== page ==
Thai govt postpones tourism tax due to airlines’ complaints

The Thai government has announced the postponement of the planned 300-baht (US$9) tourism tax from June to September due to complaints from airlines.
The fee was proposed to help the Thai tourism sector recover from the Covid-19 pandemic, with a 150 baht sum for overland visitors and a 300-baht fee for airline passengers. However, airlines raised concerns about the implementation of the fee, as it would be difficult to differentiate between foreign visitors who needed to pay and Thai nationals or foreign residents who did not.
As a result, Tourism and Sports Minister Phiphat Ratchakitprakarn announced a three-month delay to the program, reported Taiwan News.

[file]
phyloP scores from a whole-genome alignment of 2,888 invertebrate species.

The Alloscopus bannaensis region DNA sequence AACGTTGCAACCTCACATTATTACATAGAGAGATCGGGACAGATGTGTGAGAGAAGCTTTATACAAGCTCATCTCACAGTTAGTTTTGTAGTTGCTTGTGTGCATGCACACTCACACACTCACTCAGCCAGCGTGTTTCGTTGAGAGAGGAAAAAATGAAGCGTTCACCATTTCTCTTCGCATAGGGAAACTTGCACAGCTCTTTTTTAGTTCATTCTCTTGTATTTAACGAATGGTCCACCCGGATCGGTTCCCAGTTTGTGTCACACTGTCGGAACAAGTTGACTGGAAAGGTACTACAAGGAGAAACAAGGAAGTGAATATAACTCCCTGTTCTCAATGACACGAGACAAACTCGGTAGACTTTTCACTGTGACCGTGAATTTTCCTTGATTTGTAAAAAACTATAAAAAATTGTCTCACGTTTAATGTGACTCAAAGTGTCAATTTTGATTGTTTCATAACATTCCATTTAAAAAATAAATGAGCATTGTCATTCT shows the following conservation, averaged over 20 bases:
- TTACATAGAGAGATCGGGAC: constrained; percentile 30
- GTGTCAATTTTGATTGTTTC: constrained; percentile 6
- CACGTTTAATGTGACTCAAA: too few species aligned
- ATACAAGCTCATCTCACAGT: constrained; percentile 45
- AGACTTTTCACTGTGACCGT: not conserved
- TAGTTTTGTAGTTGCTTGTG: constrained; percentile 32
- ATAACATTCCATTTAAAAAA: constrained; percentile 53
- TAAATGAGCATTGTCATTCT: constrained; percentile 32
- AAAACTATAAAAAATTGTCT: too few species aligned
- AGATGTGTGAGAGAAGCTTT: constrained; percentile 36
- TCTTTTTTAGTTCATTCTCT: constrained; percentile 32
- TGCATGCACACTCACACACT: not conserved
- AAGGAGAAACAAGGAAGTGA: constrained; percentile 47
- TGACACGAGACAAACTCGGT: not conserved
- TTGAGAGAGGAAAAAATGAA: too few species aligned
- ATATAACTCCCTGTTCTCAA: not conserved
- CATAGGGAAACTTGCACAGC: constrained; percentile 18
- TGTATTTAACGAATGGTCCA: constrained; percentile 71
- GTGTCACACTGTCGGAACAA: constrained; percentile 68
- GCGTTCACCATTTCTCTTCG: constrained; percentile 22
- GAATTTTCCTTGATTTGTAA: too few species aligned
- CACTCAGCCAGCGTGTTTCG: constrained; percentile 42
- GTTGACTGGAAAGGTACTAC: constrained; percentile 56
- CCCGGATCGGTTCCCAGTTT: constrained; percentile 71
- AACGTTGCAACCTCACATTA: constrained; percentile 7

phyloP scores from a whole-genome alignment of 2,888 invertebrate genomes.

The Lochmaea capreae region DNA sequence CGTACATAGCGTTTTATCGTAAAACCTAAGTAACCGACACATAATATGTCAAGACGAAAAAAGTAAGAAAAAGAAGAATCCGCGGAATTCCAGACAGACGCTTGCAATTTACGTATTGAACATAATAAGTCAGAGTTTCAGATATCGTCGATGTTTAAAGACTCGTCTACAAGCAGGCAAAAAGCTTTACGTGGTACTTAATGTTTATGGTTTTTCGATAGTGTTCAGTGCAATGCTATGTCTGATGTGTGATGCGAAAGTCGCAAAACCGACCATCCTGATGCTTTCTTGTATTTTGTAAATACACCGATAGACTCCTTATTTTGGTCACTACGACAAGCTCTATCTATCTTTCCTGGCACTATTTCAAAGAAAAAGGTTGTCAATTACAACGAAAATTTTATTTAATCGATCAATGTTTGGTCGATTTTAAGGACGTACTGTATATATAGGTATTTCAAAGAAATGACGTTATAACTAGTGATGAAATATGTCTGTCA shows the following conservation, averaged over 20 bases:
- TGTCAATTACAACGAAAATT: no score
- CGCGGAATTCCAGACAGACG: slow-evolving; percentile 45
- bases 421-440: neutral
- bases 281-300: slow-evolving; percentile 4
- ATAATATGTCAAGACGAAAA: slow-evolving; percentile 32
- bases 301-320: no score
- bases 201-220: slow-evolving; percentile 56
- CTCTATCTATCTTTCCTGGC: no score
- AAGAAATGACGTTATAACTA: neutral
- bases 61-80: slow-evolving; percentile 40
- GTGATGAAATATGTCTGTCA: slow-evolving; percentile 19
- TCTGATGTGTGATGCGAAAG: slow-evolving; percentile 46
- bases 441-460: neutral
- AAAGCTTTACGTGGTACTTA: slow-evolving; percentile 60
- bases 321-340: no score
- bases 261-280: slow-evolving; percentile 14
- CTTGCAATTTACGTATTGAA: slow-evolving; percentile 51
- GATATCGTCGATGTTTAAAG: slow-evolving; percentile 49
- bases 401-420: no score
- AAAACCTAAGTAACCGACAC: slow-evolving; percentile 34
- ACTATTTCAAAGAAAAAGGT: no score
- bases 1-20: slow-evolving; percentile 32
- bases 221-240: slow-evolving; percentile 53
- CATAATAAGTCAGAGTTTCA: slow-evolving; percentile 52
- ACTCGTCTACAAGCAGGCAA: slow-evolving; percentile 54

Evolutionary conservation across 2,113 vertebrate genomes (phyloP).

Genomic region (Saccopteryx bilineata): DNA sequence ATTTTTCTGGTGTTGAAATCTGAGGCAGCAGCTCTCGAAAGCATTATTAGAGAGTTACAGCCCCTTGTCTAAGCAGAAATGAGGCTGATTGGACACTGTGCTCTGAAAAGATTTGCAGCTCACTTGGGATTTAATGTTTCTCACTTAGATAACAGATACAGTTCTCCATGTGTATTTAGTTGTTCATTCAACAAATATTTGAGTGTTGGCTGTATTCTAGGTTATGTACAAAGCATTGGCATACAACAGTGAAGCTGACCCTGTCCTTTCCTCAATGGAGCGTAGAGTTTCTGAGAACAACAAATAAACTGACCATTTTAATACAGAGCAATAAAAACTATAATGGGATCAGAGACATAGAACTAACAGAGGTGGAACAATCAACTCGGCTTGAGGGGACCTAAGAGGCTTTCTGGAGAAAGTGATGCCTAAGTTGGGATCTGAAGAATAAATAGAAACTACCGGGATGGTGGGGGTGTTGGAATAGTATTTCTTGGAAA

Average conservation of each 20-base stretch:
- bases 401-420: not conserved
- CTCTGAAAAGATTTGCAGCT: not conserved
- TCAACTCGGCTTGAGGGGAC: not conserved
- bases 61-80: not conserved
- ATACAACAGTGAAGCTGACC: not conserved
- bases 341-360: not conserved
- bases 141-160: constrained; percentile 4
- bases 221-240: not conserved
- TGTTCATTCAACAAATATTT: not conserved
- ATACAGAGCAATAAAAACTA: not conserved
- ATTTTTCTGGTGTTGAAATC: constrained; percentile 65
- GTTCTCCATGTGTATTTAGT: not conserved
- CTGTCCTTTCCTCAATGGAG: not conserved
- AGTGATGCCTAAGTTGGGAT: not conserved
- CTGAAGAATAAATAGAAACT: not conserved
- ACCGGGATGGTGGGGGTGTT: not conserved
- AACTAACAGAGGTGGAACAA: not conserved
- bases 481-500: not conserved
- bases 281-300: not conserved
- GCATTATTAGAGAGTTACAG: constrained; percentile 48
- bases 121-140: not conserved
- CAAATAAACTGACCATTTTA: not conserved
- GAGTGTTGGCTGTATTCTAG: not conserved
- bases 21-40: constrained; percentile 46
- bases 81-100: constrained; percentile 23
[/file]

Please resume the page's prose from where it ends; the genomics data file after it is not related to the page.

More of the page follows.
Bhummikitti Ruktaengam, the advisory chairman of the Phuket Tourist Association, suggested that if the collection of fees for air travellers is postponed, it should also be delayed for arrivals by land and sea to maintain consistency. He further recommended that instead of relying on airlines, there should be a centralized organization responsible for fee collection and management for arrivals by air, sea, and land.
Rich supports the concept of a tourism fee that is collected and managed systematically to aid the development of tourism destinations and communities, as well as to cover the medical expenses of tourists in public hospitals. Bhummikitti said…
“Unpaid medical bills of tourists in Phuket amount to more than 10 million baht a year.”
The introduction of the tourism fee is likely to affect visitors from Malaysia who make weekend trips to the Kingdom of Thailand each month. Hotel operators demanded transparency in the spending of the fees and preferred a central authority in charge.
Around 60% to 70% of the revenue from the tax will go to a tourism fund, with 17% used for medical insurance covering tourists, according to Phiphat.

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